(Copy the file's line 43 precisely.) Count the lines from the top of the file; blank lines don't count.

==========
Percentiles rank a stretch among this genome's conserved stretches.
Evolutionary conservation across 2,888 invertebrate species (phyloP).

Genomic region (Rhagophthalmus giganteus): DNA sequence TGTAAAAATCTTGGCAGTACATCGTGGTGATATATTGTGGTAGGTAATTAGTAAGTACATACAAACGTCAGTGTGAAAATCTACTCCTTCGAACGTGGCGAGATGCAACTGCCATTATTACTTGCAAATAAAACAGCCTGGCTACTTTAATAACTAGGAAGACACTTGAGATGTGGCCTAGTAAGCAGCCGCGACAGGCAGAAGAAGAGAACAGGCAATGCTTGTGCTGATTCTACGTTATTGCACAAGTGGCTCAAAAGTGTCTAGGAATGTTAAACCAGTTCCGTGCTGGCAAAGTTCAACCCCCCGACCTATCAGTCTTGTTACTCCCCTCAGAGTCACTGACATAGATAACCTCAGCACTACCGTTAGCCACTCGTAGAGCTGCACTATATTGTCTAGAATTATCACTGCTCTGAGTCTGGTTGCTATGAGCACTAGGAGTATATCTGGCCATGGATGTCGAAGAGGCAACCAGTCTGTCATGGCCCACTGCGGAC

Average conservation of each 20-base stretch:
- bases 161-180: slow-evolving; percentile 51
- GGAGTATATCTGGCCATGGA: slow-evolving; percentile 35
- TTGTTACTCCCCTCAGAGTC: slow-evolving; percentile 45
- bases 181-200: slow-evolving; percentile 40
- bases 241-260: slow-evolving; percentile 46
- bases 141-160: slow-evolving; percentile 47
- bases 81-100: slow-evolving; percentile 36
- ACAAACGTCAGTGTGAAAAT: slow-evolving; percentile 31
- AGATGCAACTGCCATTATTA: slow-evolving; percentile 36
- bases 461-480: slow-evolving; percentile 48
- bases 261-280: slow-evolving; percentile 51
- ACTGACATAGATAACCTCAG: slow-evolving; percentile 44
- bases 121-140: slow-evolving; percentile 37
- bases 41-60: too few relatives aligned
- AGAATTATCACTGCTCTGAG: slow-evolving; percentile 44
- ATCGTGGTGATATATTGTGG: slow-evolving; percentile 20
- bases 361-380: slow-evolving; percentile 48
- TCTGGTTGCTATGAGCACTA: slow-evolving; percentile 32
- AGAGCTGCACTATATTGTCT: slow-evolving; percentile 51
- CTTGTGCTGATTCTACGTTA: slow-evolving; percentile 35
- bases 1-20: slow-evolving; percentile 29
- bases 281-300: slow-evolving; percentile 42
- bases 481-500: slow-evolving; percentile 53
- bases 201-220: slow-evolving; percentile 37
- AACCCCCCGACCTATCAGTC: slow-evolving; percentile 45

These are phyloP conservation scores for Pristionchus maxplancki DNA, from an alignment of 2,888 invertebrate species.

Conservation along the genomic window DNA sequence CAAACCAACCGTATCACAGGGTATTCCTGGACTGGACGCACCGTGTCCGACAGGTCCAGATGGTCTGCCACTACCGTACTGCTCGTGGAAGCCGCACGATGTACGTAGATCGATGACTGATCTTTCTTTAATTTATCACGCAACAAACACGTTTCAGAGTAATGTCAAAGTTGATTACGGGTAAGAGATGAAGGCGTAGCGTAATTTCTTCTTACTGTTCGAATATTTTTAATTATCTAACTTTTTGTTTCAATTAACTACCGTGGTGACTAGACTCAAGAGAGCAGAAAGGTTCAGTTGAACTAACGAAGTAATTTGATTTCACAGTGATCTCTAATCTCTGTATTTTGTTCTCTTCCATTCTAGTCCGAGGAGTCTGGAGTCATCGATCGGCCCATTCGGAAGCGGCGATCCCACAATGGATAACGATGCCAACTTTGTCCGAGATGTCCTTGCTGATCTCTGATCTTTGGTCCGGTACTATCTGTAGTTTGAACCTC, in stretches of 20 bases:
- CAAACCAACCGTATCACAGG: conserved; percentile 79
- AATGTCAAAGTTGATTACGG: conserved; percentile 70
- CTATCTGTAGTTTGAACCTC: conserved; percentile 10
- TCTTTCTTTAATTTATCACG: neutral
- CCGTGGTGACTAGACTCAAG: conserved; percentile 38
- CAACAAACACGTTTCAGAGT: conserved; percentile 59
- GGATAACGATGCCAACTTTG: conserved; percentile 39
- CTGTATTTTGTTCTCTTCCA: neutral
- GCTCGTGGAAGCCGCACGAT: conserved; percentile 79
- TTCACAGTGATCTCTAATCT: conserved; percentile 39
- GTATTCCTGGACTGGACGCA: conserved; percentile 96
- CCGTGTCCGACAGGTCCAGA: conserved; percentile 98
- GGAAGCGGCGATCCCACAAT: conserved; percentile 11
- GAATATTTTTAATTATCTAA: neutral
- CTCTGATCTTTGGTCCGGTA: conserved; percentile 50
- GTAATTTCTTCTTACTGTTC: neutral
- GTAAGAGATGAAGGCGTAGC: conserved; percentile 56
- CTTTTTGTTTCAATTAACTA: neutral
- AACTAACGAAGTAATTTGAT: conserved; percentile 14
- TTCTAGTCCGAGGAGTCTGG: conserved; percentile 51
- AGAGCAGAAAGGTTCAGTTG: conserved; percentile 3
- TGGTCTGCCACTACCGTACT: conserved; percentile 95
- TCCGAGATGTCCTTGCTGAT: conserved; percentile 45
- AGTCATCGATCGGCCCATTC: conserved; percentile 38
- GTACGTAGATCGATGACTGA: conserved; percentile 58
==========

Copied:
- CCGTGTCCGACAGGTCCAGA: conserved; percentile 98